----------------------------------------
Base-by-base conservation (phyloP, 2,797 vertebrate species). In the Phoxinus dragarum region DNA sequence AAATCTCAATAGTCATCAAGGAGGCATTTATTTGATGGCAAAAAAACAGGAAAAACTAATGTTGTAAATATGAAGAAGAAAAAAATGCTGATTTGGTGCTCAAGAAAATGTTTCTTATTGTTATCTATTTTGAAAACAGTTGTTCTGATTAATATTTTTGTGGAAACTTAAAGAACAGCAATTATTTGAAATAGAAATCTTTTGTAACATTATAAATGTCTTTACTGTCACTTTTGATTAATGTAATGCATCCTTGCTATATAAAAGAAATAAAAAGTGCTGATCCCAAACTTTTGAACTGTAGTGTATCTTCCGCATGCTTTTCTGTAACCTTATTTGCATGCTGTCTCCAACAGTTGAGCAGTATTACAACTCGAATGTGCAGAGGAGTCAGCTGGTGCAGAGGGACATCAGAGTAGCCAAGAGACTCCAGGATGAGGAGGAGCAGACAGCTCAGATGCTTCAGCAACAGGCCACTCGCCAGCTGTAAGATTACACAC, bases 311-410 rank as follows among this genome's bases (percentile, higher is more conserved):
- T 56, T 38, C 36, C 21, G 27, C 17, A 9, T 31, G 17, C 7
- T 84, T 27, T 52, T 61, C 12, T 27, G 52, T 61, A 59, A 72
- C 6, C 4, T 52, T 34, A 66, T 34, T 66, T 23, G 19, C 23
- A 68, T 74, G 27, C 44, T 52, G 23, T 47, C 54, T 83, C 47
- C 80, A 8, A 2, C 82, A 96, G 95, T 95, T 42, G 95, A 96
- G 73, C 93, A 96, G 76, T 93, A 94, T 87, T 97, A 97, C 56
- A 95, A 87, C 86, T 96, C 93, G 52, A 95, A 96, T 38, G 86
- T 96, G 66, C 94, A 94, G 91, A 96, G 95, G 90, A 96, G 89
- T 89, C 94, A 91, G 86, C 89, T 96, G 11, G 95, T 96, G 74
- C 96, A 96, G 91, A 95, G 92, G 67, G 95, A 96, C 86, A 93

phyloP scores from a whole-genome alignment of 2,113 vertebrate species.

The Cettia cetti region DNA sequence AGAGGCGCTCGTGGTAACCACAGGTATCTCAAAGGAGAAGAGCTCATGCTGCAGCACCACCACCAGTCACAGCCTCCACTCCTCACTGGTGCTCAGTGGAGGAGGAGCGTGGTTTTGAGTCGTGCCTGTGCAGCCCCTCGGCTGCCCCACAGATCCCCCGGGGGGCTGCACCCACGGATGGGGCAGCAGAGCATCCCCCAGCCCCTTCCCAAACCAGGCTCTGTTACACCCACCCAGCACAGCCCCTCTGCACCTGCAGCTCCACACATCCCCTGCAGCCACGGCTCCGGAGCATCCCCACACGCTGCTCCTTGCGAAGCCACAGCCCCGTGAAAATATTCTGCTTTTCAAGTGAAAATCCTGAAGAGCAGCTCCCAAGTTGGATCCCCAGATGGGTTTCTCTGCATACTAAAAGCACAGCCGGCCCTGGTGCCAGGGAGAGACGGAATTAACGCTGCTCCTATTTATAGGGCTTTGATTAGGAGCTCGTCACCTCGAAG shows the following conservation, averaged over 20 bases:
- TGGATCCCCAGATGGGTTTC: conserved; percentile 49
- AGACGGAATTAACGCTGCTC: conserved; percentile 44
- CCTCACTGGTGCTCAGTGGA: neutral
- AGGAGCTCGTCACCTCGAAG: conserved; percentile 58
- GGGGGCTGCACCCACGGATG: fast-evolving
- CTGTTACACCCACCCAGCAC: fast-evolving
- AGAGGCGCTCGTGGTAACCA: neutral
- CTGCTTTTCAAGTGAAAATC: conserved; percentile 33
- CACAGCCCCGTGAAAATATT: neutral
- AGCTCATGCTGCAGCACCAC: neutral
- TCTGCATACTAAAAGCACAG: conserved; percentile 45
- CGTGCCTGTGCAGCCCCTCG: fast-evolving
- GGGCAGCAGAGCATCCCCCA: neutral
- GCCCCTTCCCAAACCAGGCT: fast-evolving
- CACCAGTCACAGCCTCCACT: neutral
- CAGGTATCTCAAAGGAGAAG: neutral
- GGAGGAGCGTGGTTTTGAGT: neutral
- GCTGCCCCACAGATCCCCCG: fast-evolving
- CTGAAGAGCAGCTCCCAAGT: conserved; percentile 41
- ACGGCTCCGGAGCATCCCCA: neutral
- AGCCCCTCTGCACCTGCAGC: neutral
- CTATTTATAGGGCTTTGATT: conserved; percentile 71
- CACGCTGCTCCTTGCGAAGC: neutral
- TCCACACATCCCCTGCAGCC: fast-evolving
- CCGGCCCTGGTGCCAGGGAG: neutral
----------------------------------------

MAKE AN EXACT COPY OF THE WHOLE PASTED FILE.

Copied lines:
Base-by-base conservation (phyloP, 2,797 vertebrate species). In the Phoxinus dragarum region DNA sequence AAATCTCAATAGTCATCAAGGAGGCATTTATTTGATGGCAAAAAAACAGGAAAAACTAATGTTGTAAATATGAAGAAGAAAAAAATGCTGATTTGGTGCTCAAGAAAATGTTTCTTATTGTTATCTATTTTGAAAACAGTTGTTCTGATTAATATTTTTGTGGAAACTTAAAGAACAGCAATTATTTGAAATAGAAATCTTTTGTAACATTATAAATGTCTTTACTGTCACTTTTGATTAATGTAATGCATCCTTGCTATATAAAAGAAATAAAAAGTGCTGATCCCAAACTTTTGAACTGTAGTGTATCTTCCGCATGCTTTTCTGTAACCTTATTTGCATGCTGTCTCCAACAGTTGAGCAGTATTACAACTCGAATGTGCAGAGGAGTCAGCTGGTGCAGAGGGACATCAGAGTAGCCAAGAGACTCCAGGATGAGGAGGAGCAGACAGCTCAGATGCTTCAGCAACAGGCCACTCGCCAGCTGTAAGATTACACAC, bases 311-410 rank as follows among this genome's bases (percentile, higher is more conserved):
- T 56, T 38, C 36, C 21, G 27, C 17, A 9, T 31, G 17, C 7
- T 84, T 27, T 52, T 61, C 12, T 27, G 52, T 61, A 59, A 72
- C 6, C 4, T 52, T 34, A 66, T 34, T 66, T 23, G 19, C 23
- A 68, T 74, G 27, C 44, T 52, G 23, T 47, C 54, T 83, C 47
- C 80, A 8, A 2, C 82, A 96, G 95, T 95, T 42, G 95, A 96
- G 73, C 93, A 96, G 76, T 93, A 94, T 87, T 97, A 97, C 56
- A 95, A 87, C 86, T 96, C 93, G 52, A 95, A 96, T 38, G 86
- T 96, G 66, C 94, A 94, G 91, A 96, G 95, G 90, A 96, G 89
- T 89, C 94, A 91, G 86, C 89, T 96, G 11, G 95, T 96, G 74
- C 96, A 96, G 91, A 95, G 92, G 67, G 95, A 96, C 86, A 93

phyloP scores from a whole-genome alignment of 2,113 vertebrate species.

The Cettia cetti region DNA sequence AGAGGCGCTCGTGGTAACCACAGGTATCTCAAAGGAGAAGAGCTCATGCTGCAGCACCACCACCAGTCACAGCCTCCACTCCTCACTGGTGCTCAGTGGAGGAGGAGCGTGGTTTTGAGTCGTGCCTGTGCAGCCCCTCGGCTGCCCCACAGATCCCCCGGGGGGCTGCACCCACGGATGGGGCAGCAGAGCATCCCCCAGCCCCTTCCCAAACCAGGCTCTGTTACACCCACCCAGCACAGCCCCTCTGCACCTGCAGCTCCACACATCCCCTGCAGCCACGGCTCCGGAGCATCCCCACACGCTGCTCCTTGCGAAGCCACAGCCCCGTGAAAATATTCTGCTTTTCAAGTGAAAATCCTGAAGAGCAGCTCCCAAGTTGGATCCCCAGATGGGTTTCTCTGCATACTAAAAGCACAGCCGGCCCTGGTGCCAGGGAGAGACGGAATTAACGCTGCTCCTATTTATAGGGCTTTGATTAGGAGCTCGTCACCTCGAAG shows the following conservation, averaged over 20 bases:
- TGGATCCCCAGATGGGTTTC: conserved; percentile 49
- AGACGGAATTAACGCTGCTC: conserved; percentile 44
- CCTCACTGGTGCTCAGTGGA: neutral
- AGGAGCTCGTCACCTCGAAG: conserved; percentile 58
- GGGGGCTGCACCCACGGATG: fast-evolving
- CTGTTACACCCACCCAGCAC: fast-evolving
- AGAGGCGCTCGTGGTAACCA: neutral
- CTGCTTTTCAAGTGAAAATC: conserved; percentile 33
- CACAGCCCCGTGAAAATATT: neutral
- AGCTCATGCTGCAGCACCAC: neutral
- TCTGCATACTAAAAGCACAG: conserved; percentile 45
- CGTGCCTGTGCAGCCCCTCG: fast-evolving
- GGGCAGCAGAGCATCCCCCA: neutral
- GCCCCTTCCCAAACCAGGCT: fast-evolving
- CACCAGTCACAGCCTCCACT: neutral
- CAGGTATCTCAAAGGAGAAG: neutral
- GGAGGAGCGTGGTTTTGAGT: neutral
- GCTGCCCCACAGATCCCCCG: fast-evolving
- CTGAAGAGCAGCTCCCAAGT: conserved; percentile 41
- ACGGCTCCGGAGCATCCCCA: neutral
- AGCCCCTCTGCACCTGCAGC: neutral
- CTATTTATAGGGCTTTGATT: conserved; percentile 71
- CACGCTGCTCCTTGCGAAGC: neutral
- TCCACACATCCCCTGCAGCC: fast-evolving
- CCGGCCCTGGTGCCAGGGAG: neutral